Discussion Guide for Matthew 6:11 

But godliness with contentment is great gain, for we brought nothing into the world, and we cannot take anything out of the world. But if we have food and clothing, with these we will be content. But those who desire to be rich fall into temptation, into a snare, into many senseless and harmful desires that plunge people into ruin and destruction. 10 For the love of money is a root of all kinds of evils. It is through this craving that some have wandered away from the faith and pierced themselves with many pangs.
1 Timothy 6:6-10

Give us this day our daily bread.
Matthew 6:11

If there is ever a topic that we can certainly relate to in a life group discussion, it is the topic of contentment.

We live in a time and place that has more wealth for every citizen than any society in the history of the world. Yet, at the same time, we contend with greed, stress, the effects of poverty, and inequality as much as any other country ever has. We need to pray Jesus’ way because we need to be able to see the stuff of everyday life from the perspective of our heavenly father.

One of the first things I was taught as a child was that our family is supposed to give thanks to God every time we sit down for a meal. This is often viewed as a quaint ritual of good manners that helps children to behave better at the dinner table, but it is actually one of the most powerful spiritual lessons that any of us can ever learn. The things that I have that keep me alive and make my life enjoyable only exist because God has chosen to give them to me today. This is what Jesus refers to as “our daily bread.”

  • How does the simple act of blessing a meal teach us about God’s sovereignty and providence?
  • How aware do you feel of the blessing of God for your basic needs?
  • Does asking God for daily bread make us more aware of our dependence on Him for everything?

Nowhere in the Bible does it tell us not to ask for things that we would like to have. If I would like a new house, there’s no place that God tells me I am not allowed to ask for it. He’s our father, he wants us to ask. But at the same time, think about the role of a father.

My children ask me for all sorts of things over the course of a day- new toys, Happy Meals, videos, access to my phone, a trip to Chuck E. Cheese, etc. Sometimes I might give them those things when it’s within my control and if it’s something that will make their life better. However, if I always said yes to those things every time my children asked, I would no longer be a good and loving parent because I would be giving my children things in quantities that will actually destroy their lives instead of make them better. We should all understand this as parenting 101.

There are other requests that my kids make that they can depend that I will always provide for them as long as I have it to give: Food, water, clothing, shelter, and love. My kids don’t even ask for those every day because they know that they will get them.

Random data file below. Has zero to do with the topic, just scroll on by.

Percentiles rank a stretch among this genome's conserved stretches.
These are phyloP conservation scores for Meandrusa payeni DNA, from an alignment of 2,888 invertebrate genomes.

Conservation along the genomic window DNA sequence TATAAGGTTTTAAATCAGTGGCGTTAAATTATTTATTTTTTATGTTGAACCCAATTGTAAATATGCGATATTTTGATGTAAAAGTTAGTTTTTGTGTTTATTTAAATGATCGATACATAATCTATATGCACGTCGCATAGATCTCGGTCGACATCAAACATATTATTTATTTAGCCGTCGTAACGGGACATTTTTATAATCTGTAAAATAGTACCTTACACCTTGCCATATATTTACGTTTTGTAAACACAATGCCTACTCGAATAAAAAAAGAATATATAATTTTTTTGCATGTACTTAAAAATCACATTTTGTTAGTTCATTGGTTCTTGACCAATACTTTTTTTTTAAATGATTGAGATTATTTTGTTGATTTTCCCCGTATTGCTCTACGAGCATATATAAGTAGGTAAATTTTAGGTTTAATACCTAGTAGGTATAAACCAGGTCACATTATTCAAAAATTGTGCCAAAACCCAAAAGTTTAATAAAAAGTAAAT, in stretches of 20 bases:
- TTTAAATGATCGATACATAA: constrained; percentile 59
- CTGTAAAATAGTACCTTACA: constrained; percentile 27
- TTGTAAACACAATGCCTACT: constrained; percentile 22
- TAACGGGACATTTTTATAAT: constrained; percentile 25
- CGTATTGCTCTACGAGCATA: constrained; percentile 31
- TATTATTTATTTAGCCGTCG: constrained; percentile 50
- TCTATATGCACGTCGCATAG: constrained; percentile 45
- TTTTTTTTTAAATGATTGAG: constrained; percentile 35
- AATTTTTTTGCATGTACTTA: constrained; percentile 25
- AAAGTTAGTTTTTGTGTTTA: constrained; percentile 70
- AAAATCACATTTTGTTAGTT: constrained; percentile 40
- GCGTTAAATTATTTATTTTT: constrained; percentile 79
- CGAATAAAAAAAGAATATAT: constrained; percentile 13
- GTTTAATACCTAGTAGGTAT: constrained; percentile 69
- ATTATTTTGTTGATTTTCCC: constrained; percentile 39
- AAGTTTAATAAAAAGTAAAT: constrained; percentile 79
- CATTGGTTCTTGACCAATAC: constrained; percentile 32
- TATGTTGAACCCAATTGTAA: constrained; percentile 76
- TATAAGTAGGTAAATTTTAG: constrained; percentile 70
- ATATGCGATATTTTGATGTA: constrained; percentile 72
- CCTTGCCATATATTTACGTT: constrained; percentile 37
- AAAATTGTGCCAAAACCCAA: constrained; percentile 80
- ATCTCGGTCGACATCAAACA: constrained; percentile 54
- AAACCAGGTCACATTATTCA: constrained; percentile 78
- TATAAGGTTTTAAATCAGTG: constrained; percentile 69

So why does Jesus teach to ask God each day for our daily bread?

I had an English teacher in high school, Sam Rasnake. He viewed his role not as simply teaching facts and mechanics, but as actually teaching students how to think critically. Plato’s perfect chair was always drawn on the whiteboard as a reminder. Everything that happened in his classroom was a teachable moment.

One day before class I was one of the first students to arrive, sit down, and throw my book bag on the floor. A few moments later Mr. Rasnake asked me whose book bag was on the floor. Puzzled because I was the only person near the book bag and I hadn’t done anything wrong, I dutifully replied “that’s my book bag.”

His response was memorable. “No, it’s not. That’s God’s book bag.”

I suspect that Jesus is wanting us to pray so that we can understand that we are indeed children and that God is our father.

It is a daily struggle in my life to remember that even though I work, even though I serve people, even though I earn a paycheck, and even though I try to be a good steward of that paycheck, my daily bread did not come from me. It didn’t even come from my employer.

My daily bread is a gift directly from the hand of God. Everything I create and everything I possess belongs to God.

God’s goal for our lives is for us to be truly content with what we have because we are satisfied with Him. I know very few American Christians who can say they have reached a place of contentment. I am certainly not one of them.

I have never been part of a well-off family (by US standards), but neither have I ever missed a single meal in my entire life.

I was reminded recently by talking to someone who is struggling financially that not everyone is so privileged, even in our own community. It seems the more God gives me, the less content I sometimes feel.

Every single day I need to be in a community that prays “Give us this day our daily bread.” At some point of praying that, we will begin to see our hearts change and actually believe that God is the one who provides every single thing for us.

When we believe that, it will dramatically transform the way that we live.

Discussion Questions

  • What does it mean to be content?
  • Why does the Bible identify contentment and godliness so closely?
  • How does your life change when you are truly content?
  • Is it wrong to have more than we need to survive?
  • How can having more than we need potentially lessen our dependence on God?
  • Why does God often not give you everything that you ask him for?
  • Would you say that God has been faithful to give you daily bread?
  • Can you enjoy nice things and still find contentment in God?
  • How has this created tension in your life?
  • How has prayer helped you to place your finances in the right perspective?

Related Resources

Jonathan Pugh

Associate Pastor: Life Groups & Church Partnership
Jonathan Pugh

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